hellish Mon 21-Jul-08 03:49:30

Hi, I'm in Ottawa, moved here 2 years ago and love it.
Can't post a lot now as I need to go to bed, but feel free to ask any questions.

lazyhen Mon 21-Jul-08 07:06:12

That's great, thanks everybody. I'm an occupational therapist, so have made initial enquiries and shouldn't have trouble getting a visa. We're looking at West side of Canada in BC. I loved Ontario/Montreal/Quebec but would really prefer not to have language difficulties on top of everything else! I think the plan would be to find an area based on MY work and then DH can find a job from there. Interesting about length of time to get out there.

So exciting!

One thing I wondered is about Annual leave - I have about 28 days a year here but don't think I'll get that in Canada. Do people find that a problem - squeezing in time to entertain visitors or getting the time to fly back to the UK?

wannaBe Mon 21-Jul-08 07:27:07

the average time to get into Canada is 4 years. It is one of the most difficult countries to emigrate to.

One of the teachers at my ds' school is emigrating in the holidays, it took her 5 years to get her visa. Also my neighbour took 4 years to get their visa. His wife and children went over last year and he stayed behind to wind up his business and sell the house. A year on they have been unable to sell the house (due to market) so sadly they are having to give up the dream and she and the kids are coming back in the next few weeks.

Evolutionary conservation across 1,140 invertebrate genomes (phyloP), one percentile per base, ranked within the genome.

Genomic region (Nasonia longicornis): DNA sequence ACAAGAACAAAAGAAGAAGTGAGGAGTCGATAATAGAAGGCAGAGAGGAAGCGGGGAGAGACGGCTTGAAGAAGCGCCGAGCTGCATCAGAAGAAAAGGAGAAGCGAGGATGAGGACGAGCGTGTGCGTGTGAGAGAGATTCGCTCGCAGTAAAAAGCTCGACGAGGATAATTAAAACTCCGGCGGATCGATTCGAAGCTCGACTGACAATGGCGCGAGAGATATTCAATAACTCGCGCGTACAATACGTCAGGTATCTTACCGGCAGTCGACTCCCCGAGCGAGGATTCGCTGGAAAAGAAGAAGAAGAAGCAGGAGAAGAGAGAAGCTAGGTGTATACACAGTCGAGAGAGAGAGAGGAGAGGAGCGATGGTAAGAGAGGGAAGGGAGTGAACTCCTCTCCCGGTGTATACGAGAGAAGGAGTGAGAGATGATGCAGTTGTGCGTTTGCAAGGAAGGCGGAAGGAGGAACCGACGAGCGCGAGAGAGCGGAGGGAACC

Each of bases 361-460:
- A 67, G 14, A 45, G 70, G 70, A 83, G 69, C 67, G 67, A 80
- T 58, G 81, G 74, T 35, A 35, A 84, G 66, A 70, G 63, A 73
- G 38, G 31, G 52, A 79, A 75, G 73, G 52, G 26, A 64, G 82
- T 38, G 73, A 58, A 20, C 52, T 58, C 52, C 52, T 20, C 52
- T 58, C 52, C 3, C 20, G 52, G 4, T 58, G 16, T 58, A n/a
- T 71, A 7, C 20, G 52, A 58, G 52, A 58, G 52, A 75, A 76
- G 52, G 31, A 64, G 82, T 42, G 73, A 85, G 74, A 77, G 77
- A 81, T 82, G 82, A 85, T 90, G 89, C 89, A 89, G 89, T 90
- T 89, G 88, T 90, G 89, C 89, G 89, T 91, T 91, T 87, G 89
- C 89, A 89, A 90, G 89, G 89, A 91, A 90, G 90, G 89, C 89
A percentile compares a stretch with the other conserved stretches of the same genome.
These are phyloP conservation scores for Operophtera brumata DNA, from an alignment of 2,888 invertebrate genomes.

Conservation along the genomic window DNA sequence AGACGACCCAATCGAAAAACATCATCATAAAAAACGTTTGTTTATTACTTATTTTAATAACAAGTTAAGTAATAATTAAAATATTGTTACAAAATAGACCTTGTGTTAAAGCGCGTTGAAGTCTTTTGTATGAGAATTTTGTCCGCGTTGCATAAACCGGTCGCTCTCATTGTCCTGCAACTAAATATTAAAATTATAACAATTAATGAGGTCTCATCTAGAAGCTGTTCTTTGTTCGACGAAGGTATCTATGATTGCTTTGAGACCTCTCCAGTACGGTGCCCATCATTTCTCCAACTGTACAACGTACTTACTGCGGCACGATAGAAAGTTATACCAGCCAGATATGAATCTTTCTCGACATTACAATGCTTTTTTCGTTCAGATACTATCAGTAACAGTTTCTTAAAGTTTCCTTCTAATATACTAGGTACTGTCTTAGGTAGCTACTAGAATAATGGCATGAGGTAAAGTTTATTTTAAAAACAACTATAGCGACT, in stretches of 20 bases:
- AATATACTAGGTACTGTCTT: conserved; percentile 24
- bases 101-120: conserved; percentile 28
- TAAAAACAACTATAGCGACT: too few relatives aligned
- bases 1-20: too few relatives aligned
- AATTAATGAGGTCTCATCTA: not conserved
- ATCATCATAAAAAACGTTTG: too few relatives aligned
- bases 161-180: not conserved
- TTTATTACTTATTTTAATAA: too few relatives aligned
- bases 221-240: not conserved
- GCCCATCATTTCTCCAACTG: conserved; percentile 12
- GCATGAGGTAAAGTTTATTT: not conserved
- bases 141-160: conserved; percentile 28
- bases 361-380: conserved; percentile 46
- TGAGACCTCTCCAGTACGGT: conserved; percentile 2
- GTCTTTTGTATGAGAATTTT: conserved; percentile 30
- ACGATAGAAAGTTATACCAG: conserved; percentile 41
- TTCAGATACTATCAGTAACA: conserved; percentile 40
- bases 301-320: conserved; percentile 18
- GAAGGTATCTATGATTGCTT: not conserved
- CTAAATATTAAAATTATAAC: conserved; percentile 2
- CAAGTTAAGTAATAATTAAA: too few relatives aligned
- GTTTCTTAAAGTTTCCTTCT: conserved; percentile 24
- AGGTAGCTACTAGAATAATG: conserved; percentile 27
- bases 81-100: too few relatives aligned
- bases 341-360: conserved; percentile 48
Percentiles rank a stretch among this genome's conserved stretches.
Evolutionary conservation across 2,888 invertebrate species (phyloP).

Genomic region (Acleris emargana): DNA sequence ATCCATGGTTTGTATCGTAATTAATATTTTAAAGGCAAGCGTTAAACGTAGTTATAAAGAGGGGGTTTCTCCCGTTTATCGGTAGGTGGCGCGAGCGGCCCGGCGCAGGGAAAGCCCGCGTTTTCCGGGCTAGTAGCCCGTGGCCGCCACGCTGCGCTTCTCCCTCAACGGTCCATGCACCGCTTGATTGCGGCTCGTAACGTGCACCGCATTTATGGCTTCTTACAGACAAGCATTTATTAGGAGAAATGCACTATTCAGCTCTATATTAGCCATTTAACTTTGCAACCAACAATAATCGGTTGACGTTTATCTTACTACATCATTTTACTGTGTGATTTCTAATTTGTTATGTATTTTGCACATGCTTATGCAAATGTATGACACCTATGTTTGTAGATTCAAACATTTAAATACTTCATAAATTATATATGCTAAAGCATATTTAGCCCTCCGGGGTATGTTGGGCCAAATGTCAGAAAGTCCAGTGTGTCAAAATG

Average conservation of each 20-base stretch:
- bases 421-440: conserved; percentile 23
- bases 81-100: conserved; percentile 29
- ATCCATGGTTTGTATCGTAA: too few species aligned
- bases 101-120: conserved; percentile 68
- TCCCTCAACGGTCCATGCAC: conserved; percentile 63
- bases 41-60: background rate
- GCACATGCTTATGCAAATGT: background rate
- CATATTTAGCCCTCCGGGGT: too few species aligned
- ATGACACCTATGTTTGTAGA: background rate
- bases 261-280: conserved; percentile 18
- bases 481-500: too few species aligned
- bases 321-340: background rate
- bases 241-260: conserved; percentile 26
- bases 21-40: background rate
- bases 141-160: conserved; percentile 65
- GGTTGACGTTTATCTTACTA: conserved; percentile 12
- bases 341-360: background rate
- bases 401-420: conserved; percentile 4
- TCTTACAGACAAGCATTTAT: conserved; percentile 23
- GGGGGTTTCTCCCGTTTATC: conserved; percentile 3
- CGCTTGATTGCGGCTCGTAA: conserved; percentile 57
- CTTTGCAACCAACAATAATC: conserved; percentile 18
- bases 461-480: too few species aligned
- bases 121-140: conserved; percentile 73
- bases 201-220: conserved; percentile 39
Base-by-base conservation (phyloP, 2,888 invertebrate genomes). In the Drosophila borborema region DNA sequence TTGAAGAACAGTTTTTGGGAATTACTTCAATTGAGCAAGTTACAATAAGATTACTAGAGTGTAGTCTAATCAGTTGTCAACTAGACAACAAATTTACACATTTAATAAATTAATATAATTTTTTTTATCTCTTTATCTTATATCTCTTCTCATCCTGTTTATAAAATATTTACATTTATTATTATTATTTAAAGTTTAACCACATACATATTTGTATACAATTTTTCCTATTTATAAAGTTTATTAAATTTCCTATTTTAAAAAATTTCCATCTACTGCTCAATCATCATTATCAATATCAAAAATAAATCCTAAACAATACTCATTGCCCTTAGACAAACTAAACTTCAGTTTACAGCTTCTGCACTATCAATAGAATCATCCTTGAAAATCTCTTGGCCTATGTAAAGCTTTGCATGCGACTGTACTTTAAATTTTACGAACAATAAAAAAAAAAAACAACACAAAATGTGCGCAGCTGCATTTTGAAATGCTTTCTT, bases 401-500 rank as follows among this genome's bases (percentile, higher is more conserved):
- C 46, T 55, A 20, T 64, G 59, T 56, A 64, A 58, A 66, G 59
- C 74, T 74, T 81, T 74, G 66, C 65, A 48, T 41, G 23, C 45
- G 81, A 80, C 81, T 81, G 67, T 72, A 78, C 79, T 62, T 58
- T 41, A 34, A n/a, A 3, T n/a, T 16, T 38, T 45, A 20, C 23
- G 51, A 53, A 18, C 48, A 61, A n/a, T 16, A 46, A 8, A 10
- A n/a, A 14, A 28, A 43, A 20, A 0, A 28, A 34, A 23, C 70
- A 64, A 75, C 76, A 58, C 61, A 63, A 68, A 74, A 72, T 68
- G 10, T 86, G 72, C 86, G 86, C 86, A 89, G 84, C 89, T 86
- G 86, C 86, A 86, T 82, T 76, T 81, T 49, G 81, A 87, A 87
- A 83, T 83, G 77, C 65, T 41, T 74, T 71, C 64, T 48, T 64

And my sister's boss was refused entry even though she actually updated her qualifications to become qualified for something that is saught after iykwim. She was rejected on the grounds her daughter has some signifficant health problems.

I would definitely go on a fact-finding mission to see what it's really like out there, and make a definite decision on where abouts you want to emigrate to, but do also bear in mind that your now 6 month old baby will be a school age child by the time you go, and how moving away from family she has formed bonds with will affect her.

muppetgirl Mon 21-Jul-08 07:41:20

Both my brothers have emograted out there. One works for The Royal Bank of Canada and had done for years so they helped hiom get a Visa but he has only just (after 3 1/2 years of being there) got his 'can stay for good' or whatever it's called. He left as it was an opportunity and his life in london involved hours of commuting and he'd just come through a divorce. He found the work ethic very different, he was expected to take a lunch hour and leave, more or less, on time every day so found he had his evenings back. He's bought a flat and met a girlie. He did find the climate hard to adjust to (he's in Toronto) as it's very hot in summer and very cold in winter and he developed a prickly heat type rash durung the winter as he's very thin and tall so bad circulation.

The other brother married a Canadian so entry was easier. He's set up his own business. SIL (Canadian) doesn't like Toronto as she says it's just like London but is very happy with the schools/nurseries etc.

We miss them desperately but they try to come over once a year but we are now trying to meet up abroad for a hoilday to make the children (cousins) know each other. We are also setting up email addresses so the kids get used to talking to each other over the computer and are used to it.